DeePsea has five Tool Bar options.
First thereís the Top Tool bar on the main editing window. This has a set of fixed common map commands for easy access. Press Scroll to Toggle top the top Tool Bar.
In addition, there are four more optional Tool bars that can be dragged and resized. They can be displayed in 3 different formats and each format can have an optional border. The contents of these Tool bars can be customized by you, both what command they perform and the visual content of the buttons. You can have an unlimited number of preconfigured Tool bar definitions. Choose the one you want for each tool bar using the load commands described below. DeePsea ships with 4 predefined Tool bar configurations.
The following keyboard commands control the Tool bars.
Load Tool Bar Display and Style Dialog control
Toggle top Tool Bar
Load Tool Bar Definition Dialog
The top Tool bar is always displayed on the top of the editing window and contains the most common commands. In addtion, it does not take up any valuable screen editing space at all (as do common toolbars)! If you donít need or use it, deactivate it by pressing the Scroll key. Press Scroll again to reactivate - itís that simple.
The other 4 tool bars float over the level or you can dock them in optional docking areas. You can move them anywhere on the screen. Each one of these toolbars can contain up to 24 custom commands. Each set of custom commands is stored in a .TOL file. DeePsea automatically ships with 4 custom TOL files. Three are automatically loaded. The are all in the narrow vertical style. You can change the presence and style by pressing Pause, then setting your preferences in the following dialog:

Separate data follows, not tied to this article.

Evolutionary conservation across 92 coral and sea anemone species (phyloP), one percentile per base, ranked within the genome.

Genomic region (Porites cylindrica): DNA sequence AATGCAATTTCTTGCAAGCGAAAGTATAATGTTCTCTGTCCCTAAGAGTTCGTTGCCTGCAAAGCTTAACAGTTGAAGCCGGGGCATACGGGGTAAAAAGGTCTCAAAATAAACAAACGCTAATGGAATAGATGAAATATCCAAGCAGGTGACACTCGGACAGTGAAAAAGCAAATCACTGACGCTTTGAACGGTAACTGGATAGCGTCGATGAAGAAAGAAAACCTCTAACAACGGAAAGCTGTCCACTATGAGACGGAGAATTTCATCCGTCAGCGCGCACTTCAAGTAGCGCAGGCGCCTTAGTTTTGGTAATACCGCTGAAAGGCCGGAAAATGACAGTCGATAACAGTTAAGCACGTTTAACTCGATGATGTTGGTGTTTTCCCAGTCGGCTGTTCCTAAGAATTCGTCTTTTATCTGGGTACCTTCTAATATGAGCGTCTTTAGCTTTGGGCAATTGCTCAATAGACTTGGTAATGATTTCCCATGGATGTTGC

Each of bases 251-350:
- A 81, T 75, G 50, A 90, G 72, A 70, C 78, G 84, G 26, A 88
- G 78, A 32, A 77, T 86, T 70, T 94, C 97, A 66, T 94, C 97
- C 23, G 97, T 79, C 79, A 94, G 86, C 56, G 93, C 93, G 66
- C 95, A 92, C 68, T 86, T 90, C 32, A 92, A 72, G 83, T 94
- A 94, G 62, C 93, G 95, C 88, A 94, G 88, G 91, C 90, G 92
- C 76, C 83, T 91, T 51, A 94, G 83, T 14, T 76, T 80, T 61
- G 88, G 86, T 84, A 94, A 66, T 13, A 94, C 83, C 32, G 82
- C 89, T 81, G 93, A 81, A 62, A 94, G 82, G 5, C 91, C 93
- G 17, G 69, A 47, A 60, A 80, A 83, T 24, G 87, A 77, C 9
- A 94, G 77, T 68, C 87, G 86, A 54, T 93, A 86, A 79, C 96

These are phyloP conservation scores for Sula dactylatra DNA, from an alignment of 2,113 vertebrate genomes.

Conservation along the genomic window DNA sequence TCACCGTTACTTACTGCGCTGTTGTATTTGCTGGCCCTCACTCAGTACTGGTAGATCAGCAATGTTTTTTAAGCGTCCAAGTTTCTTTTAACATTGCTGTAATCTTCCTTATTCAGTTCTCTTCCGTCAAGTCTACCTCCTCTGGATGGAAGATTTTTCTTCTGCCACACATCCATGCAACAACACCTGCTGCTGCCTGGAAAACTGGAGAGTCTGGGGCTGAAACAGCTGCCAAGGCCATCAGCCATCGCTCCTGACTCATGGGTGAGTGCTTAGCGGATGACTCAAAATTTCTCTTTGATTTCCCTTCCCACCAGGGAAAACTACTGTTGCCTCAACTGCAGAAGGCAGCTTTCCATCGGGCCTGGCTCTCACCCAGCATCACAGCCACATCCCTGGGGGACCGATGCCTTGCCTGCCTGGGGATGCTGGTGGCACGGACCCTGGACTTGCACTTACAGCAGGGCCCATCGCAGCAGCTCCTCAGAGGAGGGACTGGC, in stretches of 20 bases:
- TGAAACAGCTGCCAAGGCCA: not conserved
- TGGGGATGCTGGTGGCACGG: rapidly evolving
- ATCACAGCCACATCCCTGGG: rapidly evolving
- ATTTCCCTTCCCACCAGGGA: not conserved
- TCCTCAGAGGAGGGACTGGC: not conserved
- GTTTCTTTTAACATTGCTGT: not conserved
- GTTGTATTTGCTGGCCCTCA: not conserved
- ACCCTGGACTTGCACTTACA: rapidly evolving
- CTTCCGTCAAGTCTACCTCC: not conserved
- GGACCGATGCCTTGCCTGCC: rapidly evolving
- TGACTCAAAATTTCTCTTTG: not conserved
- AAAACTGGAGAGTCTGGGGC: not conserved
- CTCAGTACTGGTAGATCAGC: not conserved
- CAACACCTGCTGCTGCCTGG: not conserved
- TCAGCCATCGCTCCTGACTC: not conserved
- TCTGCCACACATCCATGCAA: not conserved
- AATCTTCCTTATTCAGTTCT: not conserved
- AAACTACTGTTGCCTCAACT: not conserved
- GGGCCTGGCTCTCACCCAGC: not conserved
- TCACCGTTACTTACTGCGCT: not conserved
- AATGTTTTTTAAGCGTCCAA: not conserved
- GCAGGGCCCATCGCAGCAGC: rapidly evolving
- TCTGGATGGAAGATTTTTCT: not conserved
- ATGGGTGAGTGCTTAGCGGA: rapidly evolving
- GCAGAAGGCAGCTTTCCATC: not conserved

The bottom buttons in the above let you change the Tool bar definition. You can have as many custom definitions as you like, each stored in a separate file and each customized for a special task. For example, one of the toolbars shipped with DeePsea is called ToolPrefabs.TOL. This tool bar definition contains all the prefab tools. If you activate this tool, it becomes very quick and easy to readily access any of these when drawing a level. Another one is called ToolBarControl.TOL which contains all the tool bar manipulation commands. Itís not loaded by default, but this is Tool Bar 4. Load it to get a quick handle on what you can do with Tool Bars. The following dialog sets your toolbar commands and look:
ToolBar Docking Areas
There are 4 docking areas: two horizontal (on top and on the bottom) and two vertical (left and right side). Check/Uncheck the Active checkbox as desired. The width of each docking area can be from 0 to 200 pixels wide.
By placing the toolbars in these areas, it is easier to use the edges to scroll since the edges of the docking areas become the scroll boundaries. However, if you may prefer floating toolbars (or none), disabling the areas will give you more screen space.
ToolBar Dragging, Minimizing, Resizing and Buttons
Place the cursor in the top Tool bar area or any area between the buttons, press the left mouse button and move the mouse to drag the Toolbar anywhere.
There are 2 buttons on the vertical tool bars and one button on the narrow horizontal. The button with a number displayed represents the tool bar number. You can press this button to close the tool bar. You can also right click on any open area.